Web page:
Commerce Chairmen Encourage FCC To Protect Open Internet Access

BY CCIA Staff
May 5, 2010

House Energy and Commerce Committee Chairman Henry Waxman and Senate Commerce Committee Chairman John Rockefeller have asked FCC Chairman Julius Genachowski to expand and protect universal broadband open Internet access.

The chairmen made the request in a letter responding to a recent federal court decision (Comcast) that invalidated the Bush administration’s approach to governing end user rights to broadband Internet access. They asked the FCC to consider all viable options to protect consumers and implement the National Broadband Plan — including a change to classify broadband as telecommunications services.

Title II of the Communications Act has always applied to interstate telecommunications services, but since 2005, the FCC has primarily relied on Title I for broadband Internet access.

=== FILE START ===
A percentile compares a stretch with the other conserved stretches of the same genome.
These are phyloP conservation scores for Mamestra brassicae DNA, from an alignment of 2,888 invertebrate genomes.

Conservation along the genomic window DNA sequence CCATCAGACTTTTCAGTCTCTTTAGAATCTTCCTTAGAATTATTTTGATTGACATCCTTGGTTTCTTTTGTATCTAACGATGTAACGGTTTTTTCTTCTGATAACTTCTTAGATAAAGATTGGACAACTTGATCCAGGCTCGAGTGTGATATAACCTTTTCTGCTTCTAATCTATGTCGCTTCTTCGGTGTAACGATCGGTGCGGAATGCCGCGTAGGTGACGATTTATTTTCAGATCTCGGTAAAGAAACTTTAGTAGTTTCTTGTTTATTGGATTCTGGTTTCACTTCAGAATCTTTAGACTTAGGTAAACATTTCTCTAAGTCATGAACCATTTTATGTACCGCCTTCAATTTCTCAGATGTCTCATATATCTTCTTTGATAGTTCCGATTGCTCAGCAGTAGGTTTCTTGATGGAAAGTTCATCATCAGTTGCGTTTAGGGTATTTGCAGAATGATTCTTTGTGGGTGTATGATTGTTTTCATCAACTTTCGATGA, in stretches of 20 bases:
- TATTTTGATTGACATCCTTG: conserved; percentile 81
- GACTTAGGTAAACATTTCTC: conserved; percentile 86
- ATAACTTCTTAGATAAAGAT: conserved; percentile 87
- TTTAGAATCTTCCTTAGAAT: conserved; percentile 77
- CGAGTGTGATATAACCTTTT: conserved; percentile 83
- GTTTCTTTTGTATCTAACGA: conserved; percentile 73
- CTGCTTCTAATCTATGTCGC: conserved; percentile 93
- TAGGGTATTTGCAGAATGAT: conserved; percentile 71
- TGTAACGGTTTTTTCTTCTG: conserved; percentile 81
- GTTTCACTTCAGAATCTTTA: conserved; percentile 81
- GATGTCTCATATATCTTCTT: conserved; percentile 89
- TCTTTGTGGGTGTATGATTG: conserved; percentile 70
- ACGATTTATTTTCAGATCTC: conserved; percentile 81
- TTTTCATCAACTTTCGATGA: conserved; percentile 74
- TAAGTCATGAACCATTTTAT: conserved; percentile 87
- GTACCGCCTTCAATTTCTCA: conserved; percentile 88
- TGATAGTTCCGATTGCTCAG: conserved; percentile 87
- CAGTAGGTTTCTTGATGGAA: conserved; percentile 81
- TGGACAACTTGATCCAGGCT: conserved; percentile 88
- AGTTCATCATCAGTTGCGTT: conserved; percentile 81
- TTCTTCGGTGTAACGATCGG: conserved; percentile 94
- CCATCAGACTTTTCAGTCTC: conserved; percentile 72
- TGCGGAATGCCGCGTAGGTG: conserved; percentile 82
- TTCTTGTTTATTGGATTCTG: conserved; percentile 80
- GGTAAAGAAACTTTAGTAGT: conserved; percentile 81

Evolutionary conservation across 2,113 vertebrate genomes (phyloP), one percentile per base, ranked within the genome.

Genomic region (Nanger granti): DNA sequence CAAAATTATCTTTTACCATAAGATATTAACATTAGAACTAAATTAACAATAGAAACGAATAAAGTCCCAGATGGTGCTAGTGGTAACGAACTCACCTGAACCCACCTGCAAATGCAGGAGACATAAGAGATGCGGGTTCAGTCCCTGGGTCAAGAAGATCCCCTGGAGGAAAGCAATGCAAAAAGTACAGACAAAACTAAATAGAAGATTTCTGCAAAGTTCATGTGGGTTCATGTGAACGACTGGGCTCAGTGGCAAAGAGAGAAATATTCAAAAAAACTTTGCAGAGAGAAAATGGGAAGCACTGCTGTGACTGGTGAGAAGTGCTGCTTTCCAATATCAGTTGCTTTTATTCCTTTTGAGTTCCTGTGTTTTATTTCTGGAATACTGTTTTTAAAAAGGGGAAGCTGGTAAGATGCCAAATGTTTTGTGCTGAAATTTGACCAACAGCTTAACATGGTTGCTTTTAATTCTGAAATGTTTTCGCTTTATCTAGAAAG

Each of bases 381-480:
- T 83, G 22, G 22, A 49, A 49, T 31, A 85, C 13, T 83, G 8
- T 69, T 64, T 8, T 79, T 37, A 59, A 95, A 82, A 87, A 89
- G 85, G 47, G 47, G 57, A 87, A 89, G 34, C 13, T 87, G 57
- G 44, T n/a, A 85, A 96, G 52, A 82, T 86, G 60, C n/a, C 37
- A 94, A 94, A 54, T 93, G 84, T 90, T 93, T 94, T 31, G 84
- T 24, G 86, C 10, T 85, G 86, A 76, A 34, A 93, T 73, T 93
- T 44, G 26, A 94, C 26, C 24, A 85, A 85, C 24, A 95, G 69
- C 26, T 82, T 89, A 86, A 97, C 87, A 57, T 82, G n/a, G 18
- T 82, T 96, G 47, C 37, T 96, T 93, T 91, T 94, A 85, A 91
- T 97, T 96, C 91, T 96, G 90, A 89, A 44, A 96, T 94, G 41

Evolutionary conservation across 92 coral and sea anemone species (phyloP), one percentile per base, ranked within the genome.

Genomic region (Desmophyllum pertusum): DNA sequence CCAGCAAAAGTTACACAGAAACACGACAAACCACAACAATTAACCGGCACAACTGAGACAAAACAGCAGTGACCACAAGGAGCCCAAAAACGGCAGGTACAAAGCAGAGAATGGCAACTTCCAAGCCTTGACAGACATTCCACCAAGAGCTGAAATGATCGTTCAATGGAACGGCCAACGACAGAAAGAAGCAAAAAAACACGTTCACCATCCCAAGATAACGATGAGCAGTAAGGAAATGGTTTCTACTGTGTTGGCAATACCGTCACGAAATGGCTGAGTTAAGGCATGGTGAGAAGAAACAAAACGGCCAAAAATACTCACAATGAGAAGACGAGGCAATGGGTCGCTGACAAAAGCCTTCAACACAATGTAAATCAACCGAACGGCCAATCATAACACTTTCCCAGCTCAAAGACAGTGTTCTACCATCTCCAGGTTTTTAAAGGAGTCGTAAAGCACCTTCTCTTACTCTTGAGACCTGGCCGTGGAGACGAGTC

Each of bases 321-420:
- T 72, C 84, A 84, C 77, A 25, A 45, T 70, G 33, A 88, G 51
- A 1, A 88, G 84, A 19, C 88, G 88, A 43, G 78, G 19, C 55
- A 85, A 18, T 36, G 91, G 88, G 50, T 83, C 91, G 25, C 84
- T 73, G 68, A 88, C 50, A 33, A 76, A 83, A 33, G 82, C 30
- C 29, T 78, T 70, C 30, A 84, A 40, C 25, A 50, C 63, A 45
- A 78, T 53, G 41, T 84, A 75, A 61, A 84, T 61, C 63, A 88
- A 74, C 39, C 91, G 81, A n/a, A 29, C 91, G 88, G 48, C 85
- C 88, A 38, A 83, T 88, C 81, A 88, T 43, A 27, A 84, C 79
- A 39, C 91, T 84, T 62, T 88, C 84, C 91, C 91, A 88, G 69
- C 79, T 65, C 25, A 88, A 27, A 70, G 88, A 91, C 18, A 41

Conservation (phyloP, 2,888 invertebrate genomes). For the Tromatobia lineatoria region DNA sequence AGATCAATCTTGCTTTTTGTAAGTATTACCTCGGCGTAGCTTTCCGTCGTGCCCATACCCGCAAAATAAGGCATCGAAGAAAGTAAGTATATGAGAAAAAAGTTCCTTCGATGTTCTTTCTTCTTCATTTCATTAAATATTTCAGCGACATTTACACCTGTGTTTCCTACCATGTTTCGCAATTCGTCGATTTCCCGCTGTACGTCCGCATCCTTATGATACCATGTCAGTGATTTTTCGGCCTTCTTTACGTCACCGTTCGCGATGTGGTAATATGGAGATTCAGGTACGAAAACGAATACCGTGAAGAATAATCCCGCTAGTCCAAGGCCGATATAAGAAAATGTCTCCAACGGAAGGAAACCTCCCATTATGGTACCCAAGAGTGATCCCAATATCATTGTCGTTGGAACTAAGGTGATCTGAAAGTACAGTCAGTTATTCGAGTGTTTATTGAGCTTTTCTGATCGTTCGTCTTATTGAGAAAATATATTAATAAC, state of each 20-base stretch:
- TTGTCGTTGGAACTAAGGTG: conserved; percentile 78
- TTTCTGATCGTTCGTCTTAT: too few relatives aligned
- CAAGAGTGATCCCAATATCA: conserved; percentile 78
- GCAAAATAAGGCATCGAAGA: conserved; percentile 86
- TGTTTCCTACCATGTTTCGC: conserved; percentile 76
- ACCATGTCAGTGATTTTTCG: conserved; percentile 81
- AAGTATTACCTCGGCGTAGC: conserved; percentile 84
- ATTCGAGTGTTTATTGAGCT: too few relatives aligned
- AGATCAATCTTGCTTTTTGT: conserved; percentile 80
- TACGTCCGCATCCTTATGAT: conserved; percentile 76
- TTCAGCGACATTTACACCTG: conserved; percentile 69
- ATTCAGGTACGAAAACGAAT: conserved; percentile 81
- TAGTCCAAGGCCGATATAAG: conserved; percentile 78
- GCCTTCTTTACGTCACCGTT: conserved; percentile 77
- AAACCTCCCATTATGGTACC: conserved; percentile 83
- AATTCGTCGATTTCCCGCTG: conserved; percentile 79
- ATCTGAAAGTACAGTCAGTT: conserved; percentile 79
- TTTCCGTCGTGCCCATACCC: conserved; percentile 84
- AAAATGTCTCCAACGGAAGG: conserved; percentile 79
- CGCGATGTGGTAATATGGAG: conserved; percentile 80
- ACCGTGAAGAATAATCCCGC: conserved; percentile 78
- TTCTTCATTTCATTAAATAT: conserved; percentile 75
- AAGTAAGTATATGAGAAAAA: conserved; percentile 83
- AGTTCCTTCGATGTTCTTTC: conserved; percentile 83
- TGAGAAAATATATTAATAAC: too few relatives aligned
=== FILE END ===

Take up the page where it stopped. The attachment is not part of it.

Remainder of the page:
The Computer & Communications Industry Association supports the National Broadband Plan and the chairmens’ encouragement to implement it.

The following comments can be attributed to Ed Black, CCIA President & CEO:

“Waxman and Rockefeller should be commended for their quick action to defend the rights of Internet users. They wisely understand there is too much at stake here to let the watchdog authority of the FCC get cast aside on a crucial service that connects people to information, communication and job opportunities.

“As we watch other countries try to filter Internet content or steer Internet traffic, it is important that countries who support democratic principles ensure that no government and no corporation controls what households, students and small businesses access on the Internet.”

 

Related Articles

CCIA Cautions FCC On Taking Actions Outside Its Legal Authority

Sep 2, 2020

Washington — The Federal Communications Commission is receiving comments until Wednesday in response to an NTIA petition for a rulemaking through which the FCC would assert greater control over online speech, by narrowing Section 230 of the Telecommunications Act. The action follows an executive order from President Trump in May aimed at pressuring social media…